Sartwell

Sart·well

(sart'wel),
Philip, U.S. epidemiologist, 1908-1999. See: Sartwell incubation model.
References in periodicals archive ?
php; Sartwell Crispin, "Combat Rock," review of American Hardcore: A Tribal History, in Los Angeles Times, 1 September 2002.
While nowhere near the first to note the connections between art and politics, Sartwell (art and art history, Dickinson College) makes the strong argument that all political ideologies are in fact aesthetic systems, "that the aesthetic expressions of a regime or of the resistance to a regime are central also to the cognitive content and concrete effects of political systems.
3) According to philosopher Crispin Sartwell, interviewed on American Philosopher, a documentary by Philip McReynolds, http://www.
Despite the objections of Voltairine's mother, her father, an atheist and admirer of Voltaire, created her distinctive given name to commemorate his own beliefs (Avrich 1978, 19; Havel [1914] 2005, 7; Palczewski 1955, 54; Sartwell 2005, 4).
Crispin Sartwell notes that "the [white] oppressor seeks to constrain the oppressed [blacks] to certain approved modes of visibility (those set out in the template of stereotype) and then gazes obsessively on the spectacle he has created" (Sartwell 11).
I have employees waiting in line to use the tool," said Al Sartwell, cleaning room supervisor.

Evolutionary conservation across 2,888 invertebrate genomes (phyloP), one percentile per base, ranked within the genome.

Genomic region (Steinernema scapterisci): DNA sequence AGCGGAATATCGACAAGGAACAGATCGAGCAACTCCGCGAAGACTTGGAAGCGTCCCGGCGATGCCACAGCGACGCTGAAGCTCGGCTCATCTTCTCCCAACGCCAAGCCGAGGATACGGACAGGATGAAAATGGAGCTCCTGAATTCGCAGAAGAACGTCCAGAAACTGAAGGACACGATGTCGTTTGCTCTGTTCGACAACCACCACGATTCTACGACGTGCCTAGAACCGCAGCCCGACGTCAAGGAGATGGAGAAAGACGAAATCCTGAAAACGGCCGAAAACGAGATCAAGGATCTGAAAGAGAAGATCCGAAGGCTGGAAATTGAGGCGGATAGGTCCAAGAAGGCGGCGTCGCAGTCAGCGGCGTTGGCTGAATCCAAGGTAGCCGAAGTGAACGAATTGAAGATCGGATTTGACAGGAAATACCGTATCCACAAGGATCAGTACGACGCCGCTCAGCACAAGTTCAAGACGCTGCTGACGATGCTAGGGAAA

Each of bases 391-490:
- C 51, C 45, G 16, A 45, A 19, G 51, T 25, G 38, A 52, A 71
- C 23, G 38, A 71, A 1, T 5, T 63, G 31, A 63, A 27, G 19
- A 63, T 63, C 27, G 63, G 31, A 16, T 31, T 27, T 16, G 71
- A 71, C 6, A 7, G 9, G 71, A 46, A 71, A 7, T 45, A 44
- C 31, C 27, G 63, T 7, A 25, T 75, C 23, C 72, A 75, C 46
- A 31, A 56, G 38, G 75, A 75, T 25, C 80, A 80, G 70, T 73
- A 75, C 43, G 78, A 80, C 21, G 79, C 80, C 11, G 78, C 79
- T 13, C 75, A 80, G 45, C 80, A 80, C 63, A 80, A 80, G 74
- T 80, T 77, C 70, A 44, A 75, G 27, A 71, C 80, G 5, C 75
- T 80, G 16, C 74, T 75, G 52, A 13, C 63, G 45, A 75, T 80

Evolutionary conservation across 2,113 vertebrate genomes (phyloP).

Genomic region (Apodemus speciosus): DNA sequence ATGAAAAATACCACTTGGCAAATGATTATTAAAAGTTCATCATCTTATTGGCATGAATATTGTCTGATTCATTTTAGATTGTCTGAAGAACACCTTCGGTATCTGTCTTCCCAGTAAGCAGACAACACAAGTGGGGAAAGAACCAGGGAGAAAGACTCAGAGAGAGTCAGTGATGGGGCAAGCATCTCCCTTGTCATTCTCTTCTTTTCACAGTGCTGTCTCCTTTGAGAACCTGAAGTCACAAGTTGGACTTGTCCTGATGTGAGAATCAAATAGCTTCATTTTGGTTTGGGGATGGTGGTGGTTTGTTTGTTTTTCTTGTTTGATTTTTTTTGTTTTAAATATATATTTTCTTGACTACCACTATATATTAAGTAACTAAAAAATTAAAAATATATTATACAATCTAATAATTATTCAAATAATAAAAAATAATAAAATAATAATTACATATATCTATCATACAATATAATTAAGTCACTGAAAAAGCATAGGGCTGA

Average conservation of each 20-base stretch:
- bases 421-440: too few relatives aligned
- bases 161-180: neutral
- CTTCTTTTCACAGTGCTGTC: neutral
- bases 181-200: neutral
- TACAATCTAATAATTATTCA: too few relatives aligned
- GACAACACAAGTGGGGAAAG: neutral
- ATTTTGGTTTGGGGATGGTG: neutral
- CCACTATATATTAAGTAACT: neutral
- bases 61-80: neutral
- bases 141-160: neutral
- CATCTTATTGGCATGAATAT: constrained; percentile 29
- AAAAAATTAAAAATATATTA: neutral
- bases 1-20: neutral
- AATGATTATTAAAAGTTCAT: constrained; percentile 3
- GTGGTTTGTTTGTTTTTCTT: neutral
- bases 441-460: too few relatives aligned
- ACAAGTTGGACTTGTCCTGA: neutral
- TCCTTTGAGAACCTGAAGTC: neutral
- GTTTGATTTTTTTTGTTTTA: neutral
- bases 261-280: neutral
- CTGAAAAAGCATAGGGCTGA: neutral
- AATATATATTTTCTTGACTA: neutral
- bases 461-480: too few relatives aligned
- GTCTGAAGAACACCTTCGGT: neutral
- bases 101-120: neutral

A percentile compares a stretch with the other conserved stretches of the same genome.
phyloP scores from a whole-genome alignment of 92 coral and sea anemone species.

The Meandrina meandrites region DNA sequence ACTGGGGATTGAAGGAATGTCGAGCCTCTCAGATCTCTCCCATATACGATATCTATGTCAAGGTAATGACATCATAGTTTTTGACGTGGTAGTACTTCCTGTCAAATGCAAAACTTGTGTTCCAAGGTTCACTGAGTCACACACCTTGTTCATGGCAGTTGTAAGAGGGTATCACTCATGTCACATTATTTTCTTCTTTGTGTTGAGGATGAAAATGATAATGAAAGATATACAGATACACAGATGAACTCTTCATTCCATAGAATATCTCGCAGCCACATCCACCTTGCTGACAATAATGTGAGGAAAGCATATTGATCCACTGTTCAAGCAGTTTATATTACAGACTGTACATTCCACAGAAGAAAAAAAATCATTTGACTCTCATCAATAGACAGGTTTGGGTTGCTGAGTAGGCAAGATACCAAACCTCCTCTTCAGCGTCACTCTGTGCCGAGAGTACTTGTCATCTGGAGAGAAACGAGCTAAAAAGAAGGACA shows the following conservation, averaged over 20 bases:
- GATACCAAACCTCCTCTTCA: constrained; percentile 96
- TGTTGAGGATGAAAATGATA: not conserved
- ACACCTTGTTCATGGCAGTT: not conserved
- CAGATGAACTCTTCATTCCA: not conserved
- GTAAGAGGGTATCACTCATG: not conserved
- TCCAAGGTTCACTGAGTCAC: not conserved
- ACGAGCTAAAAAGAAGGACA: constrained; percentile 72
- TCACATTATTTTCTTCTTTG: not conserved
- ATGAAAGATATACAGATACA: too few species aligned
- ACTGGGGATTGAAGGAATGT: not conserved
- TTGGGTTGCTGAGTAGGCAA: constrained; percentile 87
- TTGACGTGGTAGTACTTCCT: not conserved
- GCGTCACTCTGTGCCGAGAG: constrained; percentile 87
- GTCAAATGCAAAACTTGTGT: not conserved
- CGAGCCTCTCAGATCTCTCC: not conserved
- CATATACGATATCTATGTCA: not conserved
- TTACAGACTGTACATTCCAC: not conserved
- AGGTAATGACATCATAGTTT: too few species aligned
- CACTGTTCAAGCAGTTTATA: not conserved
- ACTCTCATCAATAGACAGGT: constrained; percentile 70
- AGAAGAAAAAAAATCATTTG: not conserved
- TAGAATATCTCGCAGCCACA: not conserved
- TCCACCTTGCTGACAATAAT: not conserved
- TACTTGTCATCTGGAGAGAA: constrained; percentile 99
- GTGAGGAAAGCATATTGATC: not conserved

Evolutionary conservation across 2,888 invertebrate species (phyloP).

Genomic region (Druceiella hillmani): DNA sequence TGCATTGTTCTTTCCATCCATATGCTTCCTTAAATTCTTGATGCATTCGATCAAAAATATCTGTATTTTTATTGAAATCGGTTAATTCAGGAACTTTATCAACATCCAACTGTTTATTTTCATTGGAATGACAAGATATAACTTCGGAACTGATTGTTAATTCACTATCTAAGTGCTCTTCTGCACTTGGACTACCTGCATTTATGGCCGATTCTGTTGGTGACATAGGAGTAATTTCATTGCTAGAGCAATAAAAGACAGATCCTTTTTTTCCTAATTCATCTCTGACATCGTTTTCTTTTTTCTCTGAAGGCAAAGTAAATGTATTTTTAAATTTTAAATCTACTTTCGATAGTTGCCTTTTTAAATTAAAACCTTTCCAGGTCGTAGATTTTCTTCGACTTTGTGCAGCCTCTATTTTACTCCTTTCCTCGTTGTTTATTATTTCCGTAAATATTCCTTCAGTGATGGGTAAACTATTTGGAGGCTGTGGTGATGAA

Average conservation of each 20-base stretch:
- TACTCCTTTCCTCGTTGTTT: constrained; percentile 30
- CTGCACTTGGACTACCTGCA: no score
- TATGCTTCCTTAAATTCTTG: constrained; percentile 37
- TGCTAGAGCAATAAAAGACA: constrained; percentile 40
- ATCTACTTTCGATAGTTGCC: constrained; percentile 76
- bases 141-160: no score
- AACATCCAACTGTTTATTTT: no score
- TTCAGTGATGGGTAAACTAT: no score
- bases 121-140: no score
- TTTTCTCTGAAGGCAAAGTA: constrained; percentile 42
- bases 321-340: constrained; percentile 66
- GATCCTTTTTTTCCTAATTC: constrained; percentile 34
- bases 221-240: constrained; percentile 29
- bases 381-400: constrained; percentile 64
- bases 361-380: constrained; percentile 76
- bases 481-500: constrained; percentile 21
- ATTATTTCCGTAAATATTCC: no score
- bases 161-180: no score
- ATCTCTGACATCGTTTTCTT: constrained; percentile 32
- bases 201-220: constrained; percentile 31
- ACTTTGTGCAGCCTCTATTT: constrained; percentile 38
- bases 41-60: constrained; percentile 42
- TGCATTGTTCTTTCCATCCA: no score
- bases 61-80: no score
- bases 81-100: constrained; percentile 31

Matt Sartwell, who manages the store, adds, "Because it's such a simple dessert, but with so many variations, my sense is that anyplace that there is a fresh dairy culture, there is a fresh cheese that is served in one way or another, in both savory and sweet iterations.
The workshops acknowledge that Aboriginal youth are affected by politics and race, and as Crispin Sartwell (1998:160) wrote about African American hip hop and its encounter with racism in the United States, the best way to deal with race is not to ignore it, but to articulate it: 'It must first be made visible .
Carex lupuliformis Sartwell ex Dewey, hop-like caric-sedge, 2129
Many would agree, but Crispin Sartwell and Stephen Maitzen argue that Alston's claim has surprising implications.
Crispin Sartwell writes: "The program of critical formalism .
Professor Crispin Sartwell has devised a mathematical formula to measure how good bands are and he reckons the Stones score higher than the Beatles because they stuck to their Blues roots.